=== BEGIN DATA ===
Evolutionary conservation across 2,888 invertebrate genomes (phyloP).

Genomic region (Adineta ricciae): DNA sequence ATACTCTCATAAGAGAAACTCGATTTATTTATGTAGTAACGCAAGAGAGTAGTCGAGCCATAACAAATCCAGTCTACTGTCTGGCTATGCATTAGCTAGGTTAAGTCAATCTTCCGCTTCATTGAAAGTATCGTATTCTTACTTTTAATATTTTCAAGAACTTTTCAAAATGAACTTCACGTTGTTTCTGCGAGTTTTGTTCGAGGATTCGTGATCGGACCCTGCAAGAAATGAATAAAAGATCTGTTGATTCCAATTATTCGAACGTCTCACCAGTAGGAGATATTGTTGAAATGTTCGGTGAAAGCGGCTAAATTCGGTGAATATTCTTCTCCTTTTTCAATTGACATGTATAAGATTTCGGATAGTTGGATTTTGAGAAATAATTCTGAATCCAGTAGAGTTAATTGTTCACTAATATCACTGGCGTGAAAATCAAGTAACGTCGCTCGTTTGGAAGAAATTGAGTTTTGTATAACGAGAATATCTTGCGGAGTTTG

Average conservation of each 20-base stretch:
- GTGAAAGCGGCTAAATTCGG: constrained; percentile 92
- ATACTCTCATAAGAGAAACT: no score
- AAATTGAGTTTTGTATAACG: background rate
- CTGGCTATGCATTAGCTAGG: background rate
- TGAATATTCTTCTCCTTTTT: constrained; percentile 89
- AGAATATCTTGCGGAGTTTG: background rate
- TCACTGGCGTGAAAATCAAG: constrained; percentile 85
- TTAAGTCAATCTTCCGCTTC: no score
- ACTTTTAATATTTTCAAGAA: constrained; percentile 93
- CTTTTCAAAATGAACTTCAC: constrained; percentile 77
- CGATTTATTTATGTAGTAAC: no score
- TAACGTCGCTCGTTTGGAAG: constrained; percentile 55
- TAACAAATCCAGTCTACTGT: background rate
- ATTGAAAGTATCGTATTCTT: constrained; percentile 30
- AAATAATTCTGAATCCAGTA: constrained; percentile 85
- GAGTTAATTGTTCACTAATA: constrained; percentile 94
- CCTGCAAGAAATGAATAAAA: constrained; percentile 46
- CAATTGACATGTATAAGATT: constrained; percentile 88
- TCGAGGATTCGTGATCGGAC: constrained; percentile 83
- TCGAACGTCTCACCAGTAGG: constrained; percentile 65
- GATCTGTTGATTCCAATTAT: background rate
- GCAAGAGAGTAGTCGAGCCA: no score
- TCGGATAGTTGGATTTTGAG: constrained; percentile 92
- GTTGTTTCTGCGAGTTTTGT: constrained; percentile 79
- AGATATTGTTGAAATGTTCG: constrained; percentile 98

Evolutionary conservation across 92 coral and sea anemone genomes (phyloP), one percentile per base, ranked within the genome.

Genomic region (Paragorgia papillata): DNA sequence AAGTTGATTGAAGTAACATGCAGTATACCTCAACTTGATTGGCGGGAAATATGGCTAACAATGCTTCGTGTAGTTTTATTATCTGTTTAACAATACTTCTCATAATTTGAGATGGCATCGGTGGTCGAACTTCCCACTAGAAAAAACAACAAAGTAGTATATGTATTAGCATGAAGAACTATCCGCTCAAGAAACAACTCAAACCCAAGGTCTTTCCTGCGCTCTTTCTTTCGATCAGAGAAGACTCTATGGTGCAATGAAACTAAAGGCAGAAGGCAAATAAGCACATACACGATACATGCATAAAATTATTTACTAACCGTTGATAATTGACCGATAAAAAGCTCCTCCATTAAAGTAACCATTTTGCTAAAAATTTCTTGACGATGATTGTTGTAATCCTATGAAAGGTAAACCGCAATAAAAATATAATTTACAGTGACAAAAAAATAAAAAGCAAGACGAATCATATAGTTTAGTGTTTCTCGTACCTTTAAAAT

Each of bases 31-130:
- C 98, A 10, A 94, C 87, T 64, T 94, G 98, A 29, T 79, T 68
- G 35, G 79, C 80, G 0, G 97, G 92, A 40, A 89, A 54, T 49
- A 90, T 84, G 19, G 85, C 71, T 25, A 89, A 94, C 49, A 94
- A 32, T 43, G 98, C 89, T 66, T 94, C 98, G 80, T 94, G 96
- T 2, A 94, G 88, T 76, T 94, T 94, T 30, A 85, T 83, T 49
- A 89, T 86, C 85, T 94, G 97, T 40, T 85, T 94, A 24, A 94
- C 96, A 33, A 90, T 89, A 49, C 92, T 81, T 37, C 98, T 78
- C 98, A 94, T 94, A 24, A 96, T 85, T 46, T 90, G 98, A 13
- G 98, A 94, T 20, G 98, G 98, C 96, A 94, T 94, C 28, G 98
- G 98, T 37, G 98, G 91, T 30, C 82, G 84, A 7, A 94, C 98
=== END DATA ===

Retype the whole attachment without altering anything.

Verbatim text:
Evolutionary conservation across 2,888 invertebrate genomes (phyloP).

Genomic region (Adineta ricciae): DNA sequence ATACTCTCATAAGAGAAACTCGATTTATTTATGTAGTAACGCAAGAGAGTAGTCGAGCCATAACAAATCCAGTCTACTGTCTGGCTATGCATTAGCTAGGTTAAGTCAATCTTCCGCTTCATTGAAAGTATCGTATTCTTACTTTTAATATTTTCAAGAACTTTTCAAAATGAACTTCACGTTGTTTCTGCGAGTTTTGTTCGAGGATTCGTGATCGGACCCTGCAAGAAATGAATAAAAGATCTGTTGATTCCAATTATTCGAACGTCTCACCAGTAGGAGATATTGTTGAAATGTTCGGTGAAAGCGGCTAAATTCGGTGAATATTCTTCTCCTTTTTCAATTGACATGTATAAGATTTCGGATAGTTGGATTTTGAGAAATAATTCTGAATCCAGTAGAGTTAATTGTTCACTAATATCACTGGCGTGAAAATCAAGTAACGTCGCTCGTTTGGAAGAAATTGAGTTTTGTATAACGAGAATATCTTGCGGAGTTTG

Average conservation of each 20-base stretch:
- GTGAAAGCGGCTAAATTCGG: constrained; percentile 92
- ATACTCTCATAAGAGAAACT: no score
- AAATTGAGTTTTGTATAACG: background rate
- CTGGCTATGCATTAGCTAGG: background rate
- TGAATATTCTTCTCCTTTTT: constrained; percentile 89
- AGAATATCTTGCGGAGTTTG: background rate
- TCACTGGCGTGAAAATCAAG: constrained; percentile 85
- TTAAGTCAATCTTCCGCTTC: no score
- ACTTTTAATATTTTCAAGAA: constrained; percentile 93
- CTTTTCAAAATGAACTTCAC: constrained; percentile 77
- CGATTTATTTATGTAGTAAC: no score
- TAACGTCGCTCGTTTGGAAG: constrained; percentile 55
- TAACAAATCCAGTCTACTGT: background rate
- ATTGAAAGTATCGTATTCTT: constrained; percentile 30
- AAATAATTCTGAATCCAGTA: constrained; percentile 85
- GAGTTAATTGTTCACTAATA: constrained; percentile 94
- CCTGCAAGAAATGAATAAAA: constrained; percentile 46
- CAATTGACATGTATAAGATT: constrained; percentile 88
- TCGAGGATTCGTGATCGGAC: constrained; percentile 83
- TCGAACGTCTCACCAGTAGG: constrained; percentile 65
- GATCTGTTGATTCCAATTAT: background rate
- GCAAGAGAGTAGTCGAGCCA: no score
- TCGGATAGTTGGATTTTGAG: constrained; percentile 92
- GTTGTTTCTGCGAGTTTTGT: constrained; percentile 79
- AGATATTGTTGAAATGTTCG: constrained; percentile 98

Evolutionary conservation across 92 coral and sea anemone genomes (phyloP), one percentile per base, ranked within the genome.

Genomic region (Paragorgia papillata): DNA sequence AAGTTGATTGAAGTAACATGCAGTATACCTCAACTTGATTGGCGGGAAATATGGCTAACAATGCTTCGTGTAGTTTTATTATCTGTTTAACAATACTTCTCATAATTTGAGATGGCATCGGTGGTCGAACTTCCCACTAGAAAAAACAACAAAGTAGTATATGTATTAGCATGAAGAACTATCCGCTCAAGAAACAACTCAAACCCAAGGTCTTTCCTGCGCTCTTTCTTTCGATCAGAGAAGACTCTATGGTGCAATGAAACTAAAGGCAGAAGGCAAATAAGCACATACACGATACATGCATAAAATTATTTACTAACCGTTGATAATTGACCGATAAAAAGCTCCTCCATTAAAGTAACCATTTTGCTAAAAATTTCTTGACGATGATTGTTGTAATCCTATGAAAGGTAAACCGCAATAAAAATATAATTTACAGTGACAAAAAAATAAAAAGCAAGACGAATCATATAGTTTAGTGTTTCTCGTACCTTTAAAAT

Each of bases 31-130:
- C 98, A 10, A 94, C 87, T 64, T 94, G 98, A 29, T 79, T 68
- G 35, G 79, C 80, G 0, G 97, G 92, A 40, A 89, A 54, T 49
- A 90, T 84, G 19, G 85, C 71, T 25, A 89, A 94, C 49, A 94
- A 32, T 43, G 98, C 89, T 66, T 94, C 98, G 80, T 94, G 96
- T 2, A 94, G 88, T 76, T 94, T 94, T 30, A 85, T 83, T 49
- A 89, T 86, C 85, T 94, G 97, T 40, T 85, T 94, A 24, A 94
- C 96, A 33, A 90, T 89, A 49, C 92, T 81, T 37, C 98, T 78
- C 98, A 94, T 94, A 24, A 96, T 85, T 46, T 90, G 98, A 13
- G 98, A 94, T 20, G 98, G 98, C 96, A 94, T 94, C 28, G 98
- G 98, T 37, G 98, G 91, T 30, C 82, G 84, A 7, A 94, C 98